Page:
Theatre Review: Amphibian


Presented by Windmill Theatre Company
Reviewed 7 September 2018

Students Hassan and Chloe are put on detention—one has been suspected of stealing their teacher’s money, and it’s up to them to decide what the truth is. It’s a simple concept that speaks volumes, and opens up a world of potential in this new production from Windmill Theatre Company. Moving away from the pure fantasy of some of their previous fare, Amphibian is an inventive production that motors along on the energy and vitality of its cast.

Duncan Graham’s script, while commendable for giving such important subject matter to a young audience, has some cliché shorthands in the presentation of such an alien world (to Westerners, at least). Graham makes full use of his central characters however, and skews into some dark and delightful places that will not fail to entertain. Director Sasha Zahra makes full use of this material, ensuring the play zips along at a nice pace while giving time and thought to some of the bleaker moments. The use of Farsi, in low-quality dubbed recordings, also adds a further texture to the play, courtesy of sound designer Ian Moorhead. Meg Wilson’s set design is simple yet effective (and exceptionally pleasing to any fan of pastels and symmetry), and matched well by Mark Pennington’s attentive lighting.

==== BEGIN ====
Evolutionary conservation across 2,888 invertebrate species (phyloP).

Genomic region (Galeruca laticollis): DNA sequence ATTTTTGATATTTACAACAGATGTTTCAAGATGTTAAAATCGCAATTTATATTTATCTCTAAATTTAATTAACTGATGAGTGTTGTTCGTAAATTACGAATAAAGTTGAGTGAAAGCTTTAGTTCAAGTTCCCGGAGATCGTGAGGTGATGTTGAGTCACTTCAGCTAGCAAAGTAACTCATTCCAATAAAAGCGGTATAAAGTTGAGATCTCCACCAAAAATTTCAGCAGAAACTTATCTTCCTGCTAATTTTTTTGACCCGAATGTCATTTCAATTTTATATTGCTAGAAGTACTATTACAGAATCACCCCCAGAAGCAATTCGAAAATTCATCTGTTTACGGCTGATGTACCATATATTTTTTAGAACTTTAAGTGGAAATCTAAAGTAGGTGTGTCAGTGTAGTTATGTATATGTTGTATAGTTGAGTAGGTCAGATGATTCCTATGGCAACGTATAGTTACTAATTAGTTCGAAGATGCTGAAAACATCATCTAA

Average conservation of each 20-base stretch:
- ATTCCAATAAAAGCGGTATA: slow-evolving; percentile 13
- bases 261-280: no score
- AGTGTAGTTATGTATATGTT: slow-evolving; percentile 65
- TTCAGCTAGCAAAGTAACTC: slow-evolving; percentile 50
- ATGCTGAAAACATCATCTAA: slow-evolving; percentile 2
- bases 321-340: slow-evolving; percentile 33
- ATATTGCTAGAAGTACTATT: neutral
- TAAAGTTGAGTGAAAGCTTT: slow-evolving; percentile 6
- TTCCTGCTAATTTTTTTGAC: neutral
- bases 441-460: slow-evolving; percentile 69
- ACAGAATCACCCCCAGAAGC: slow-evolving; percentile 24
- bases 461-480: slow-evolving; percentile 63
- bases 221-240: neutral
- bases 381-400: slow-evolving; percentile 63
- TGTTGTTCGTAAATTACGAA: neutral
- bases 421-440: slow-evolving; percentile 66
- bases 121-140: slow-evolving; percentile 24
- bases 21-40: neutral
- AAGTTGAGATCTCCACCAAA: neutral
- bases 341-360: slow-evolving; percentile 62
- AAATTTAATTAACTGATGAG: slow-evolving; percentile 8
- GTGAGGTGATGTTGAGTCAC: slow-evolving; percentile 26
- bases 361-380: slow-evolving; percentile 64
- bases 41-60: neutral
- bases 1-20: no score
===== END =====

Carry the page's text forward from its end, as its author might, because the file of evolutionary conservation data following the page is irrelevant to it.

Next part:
As Hassan and Chloe respectively, Antony Makhlouf and Maiah Stewardson make a superb double act. They bounce off of one another splendidly, with real chemistry buoying their act. The ease with which they flip into other characters should also be commended. While Makhlouf’s performance suffers slightly by not leaning further into the character, he also impresses with an impressive range of emotions on show. Both actors deliver very fine performances.

Amphibian is, as the name calls to mind, a slippery thing. There is boldness in presenting such mature content for a young audience; what comes with that, then, is the fear that it will be too confronting. There is no cause for concern; Amphibian succeeds in giving its audience a wholeheartedly entertaining and humanising experience. This is a compassionate piece of theatre told with a punch.

Reviewed by CJ McLean
Twitter: @cjmclean_

Venue:  Space Theatre
Season:  5-15 September
Duration:  50 mins
Tickets:  All ages $25.00, Groups* 6+ $20.00, Family $80.00



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